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November 20th, Wisdom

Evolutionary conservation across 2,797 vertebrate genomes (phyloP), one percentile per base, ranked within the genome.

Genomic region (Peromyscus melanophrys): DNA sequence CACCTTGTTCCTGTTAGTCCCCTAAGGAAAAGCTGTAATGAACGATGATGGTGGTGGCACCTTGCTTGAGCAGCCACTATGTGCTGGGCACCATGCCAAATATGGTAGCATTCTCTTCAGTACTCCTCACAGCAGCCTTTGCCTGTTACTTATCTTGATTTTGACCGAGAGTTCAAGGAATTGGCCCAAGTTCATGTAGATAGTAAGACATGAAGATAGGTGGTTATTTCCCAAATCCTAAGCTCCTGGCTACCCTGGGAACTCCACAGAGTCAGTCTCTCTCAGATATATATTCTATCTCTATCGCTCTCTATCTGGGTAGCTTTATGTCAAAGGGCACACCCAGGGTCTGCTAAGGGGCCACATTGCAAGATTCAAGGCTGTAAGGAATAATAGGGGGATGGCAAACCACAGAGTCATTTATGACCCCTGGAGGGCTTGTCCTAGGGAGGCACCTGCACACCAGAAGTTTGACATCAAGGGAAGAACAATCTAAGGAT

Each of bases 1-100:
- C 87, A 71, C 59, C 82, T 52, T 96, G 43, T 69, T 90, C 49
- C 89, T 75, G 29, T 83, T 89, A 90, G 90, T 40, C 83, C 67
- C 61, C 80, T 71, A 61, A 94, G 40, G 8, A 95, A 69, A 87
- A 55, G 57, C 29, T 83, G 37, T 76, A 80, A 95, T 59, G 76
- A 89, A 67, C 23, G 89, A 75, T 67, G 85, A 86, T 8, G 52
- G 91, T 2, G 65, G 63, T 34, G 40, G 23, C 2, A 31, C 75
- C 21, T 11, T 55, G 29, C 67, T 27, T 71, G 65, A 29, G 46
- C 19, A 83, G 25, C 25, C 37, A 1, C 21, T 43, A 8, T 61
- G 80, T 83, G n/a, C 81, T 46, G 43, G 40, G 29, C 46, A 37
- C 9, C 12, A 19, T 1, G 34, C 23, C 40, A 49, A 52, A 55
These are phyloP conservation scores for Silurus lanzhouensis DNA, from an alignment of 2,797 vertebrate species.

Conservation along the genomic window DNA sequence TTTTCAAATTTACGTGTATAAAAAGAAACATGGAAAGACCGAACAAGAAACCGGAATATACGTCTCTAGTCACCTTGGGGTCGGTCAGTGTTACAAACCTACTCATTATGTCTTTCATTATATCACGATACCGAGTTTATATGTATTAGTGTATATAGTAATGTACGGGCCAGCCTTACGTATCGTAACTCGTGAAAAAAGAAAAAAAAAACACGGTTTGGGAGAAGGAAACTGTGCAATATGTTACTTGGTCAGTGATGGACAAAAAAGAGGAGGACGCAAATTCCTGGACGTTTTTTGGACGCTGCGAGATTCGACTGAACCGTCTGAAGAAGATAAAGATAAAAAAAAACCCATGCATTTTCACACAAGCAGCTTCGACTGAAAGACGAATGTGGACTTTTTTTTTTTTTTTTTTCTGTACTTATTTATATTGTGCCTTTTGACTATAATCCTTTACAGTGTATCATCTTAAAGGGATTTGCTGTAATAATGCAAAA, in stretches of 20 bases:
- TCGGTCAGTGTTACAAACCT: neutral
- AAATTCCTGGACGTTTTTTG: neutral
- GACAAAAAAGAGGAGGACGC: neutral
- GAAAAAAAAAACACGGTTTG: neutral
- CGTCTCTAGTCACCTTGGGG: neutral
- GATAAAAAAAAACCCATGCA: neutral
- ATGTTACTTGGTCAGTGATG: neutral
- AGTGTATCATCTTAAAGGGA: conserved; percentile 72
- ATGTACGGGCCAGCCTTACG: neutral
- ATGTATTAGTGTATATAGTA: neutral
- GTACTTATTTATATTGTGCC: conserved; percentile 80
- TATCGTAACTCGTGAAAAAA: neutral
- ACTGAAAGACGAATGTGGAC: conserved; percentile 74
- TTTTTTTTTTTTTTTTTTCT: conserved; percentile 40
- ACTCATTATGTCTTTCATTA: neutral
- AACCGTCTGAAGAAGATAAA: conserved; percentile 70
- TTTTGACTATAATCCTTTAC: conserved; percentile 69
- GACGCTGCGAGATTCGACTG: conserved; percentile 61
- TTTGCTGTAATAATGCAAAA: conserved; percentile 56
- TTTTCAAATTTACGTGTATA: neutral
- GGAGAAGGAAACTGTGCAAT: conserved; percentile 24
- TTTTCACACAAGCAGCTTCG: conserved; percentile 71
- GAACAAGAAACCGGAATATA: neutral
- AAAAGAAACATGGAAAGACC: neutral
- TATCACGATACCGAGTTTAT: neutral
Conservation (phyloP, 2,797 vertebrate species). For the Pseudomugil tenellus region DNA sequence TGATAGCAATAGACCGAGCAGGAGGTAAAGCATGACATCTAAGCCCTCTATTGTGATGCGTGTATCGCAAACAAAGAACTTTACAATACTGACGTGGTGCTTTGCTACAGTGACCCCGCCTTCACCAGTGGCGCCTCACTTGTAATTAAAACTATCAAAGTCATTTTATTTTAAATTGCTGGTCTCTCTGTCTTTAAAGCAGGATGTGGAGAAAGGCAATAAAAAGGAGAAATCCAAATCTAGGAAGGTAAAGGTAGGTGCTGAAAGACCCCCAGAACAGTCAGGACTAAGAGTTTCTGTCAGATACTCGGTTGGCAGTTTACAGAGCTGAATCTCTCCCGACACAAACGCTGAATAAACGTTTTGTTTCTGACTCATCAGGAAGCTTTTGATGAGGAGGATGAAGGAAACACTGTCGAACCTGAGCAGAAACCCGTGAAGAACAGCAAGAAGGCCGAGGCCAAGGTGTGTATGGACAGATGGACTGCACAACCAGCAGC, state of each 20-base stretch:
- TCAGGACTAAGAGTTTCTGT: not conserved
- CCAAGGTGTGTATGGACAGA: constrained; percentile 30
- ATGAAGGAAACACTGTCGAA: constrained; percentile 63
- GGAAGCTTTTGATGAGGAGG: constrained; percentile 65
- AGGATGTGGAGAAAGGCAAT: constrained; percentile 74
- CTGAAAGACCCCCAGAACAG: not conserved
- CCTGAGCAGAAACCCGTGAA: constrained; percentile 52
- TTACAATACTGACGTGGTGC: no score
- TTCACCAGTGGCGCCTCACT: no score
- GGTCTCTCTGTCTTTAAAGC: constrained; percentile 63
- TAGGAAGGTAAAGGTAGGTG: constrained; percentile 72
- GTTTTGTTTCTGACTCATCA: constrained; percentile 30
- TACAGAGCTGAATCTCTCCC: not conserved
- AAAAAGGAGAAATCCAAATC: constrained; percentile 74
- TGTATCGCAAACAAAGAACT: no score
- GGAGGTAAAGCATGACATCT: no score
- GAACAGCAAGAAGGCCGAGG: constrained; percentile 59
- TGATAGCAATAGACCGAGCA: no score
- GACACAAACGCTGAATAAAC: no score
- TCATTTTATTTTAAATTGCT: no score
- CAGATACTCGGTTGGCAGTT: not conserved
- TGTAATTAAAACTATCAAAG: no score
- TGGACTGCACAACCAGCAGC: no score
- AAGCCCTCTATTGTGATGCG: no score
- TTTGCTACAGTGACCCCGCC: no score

I can’t believe I’m going to write about musical theatre. The truth comes out- I can not get enough of it. Oh my heart. Tonight I saw Once On This Island on Broadway. All day I was thinking about wisdom. Who has provided wisdom? What is wisdom? I couldn’t quite settle on something to write about. And then I saw the show. From the minute Tonton Julian and Mama Eurlie showed up (the parents of the ingenue Ti Moune) I found myself weeping throughout the show. I think up until this evening, I always listened as the 8th grader who had first heard the music 20+ years ago and devoured all things musical theatre. I only thought about the girl loving the boy. But watching it tonight, I watched it through a new lens- through the lens of being a mother. I heard the parent voices a bit louder, those parts pulled at my heart strings a bit more and in a new way. Ti Moune is an orphan- and when her parents find her in a tree after a big storm- they see her, they take her in, they love her. Easy peazy. I understand that love. They try to protect her, but eventually allow her to follow her own path. At this point in the evening my sobs became audible. When Ti Moune sings “I will always be a part of you” to her parents, I just about lost it. I GOT it. From a new perspective-from the perspective of a parent. I realized that motherhood has made me wise. I realized sitting in that dark theater that the wisdom of being a mother is mine to own. You see, for me that took a bit longer. Maybe it took until this evening to believe in the wisdom that comes with being a mother. Maybe it’s because I didn’t carry my child. Maybe it’s because I have had to answer a lot of unsolicited questions about who I am as mother, defending myself in the role- for whatever reason, it’s taken me a little longer to catch up to this whole “motherhood” thing, to really believe that others see me as mother. That I see myself as mother. There is a wisdom that only mothers know. Sitting in that dark theater- watching the show through this new lens I was struck that I must be wise to the ways of being a mother because I could relate to those parents in such a deep visceral way. And then sitting across from me (it was kinda sorta theatre in the round) I saw a young black girl clinging to her parents arms watching this story. Her parents were white. I watched them. I thought about what a relief it must be to love on their child in this dark theater where no one was glancing a little too long or asking a slightly too personal question. I realized that I have become wise to motherhood, wise to recognizing myself in other mothers like me and wise to when to say yes to a free ticket to a Broadway show. 😉


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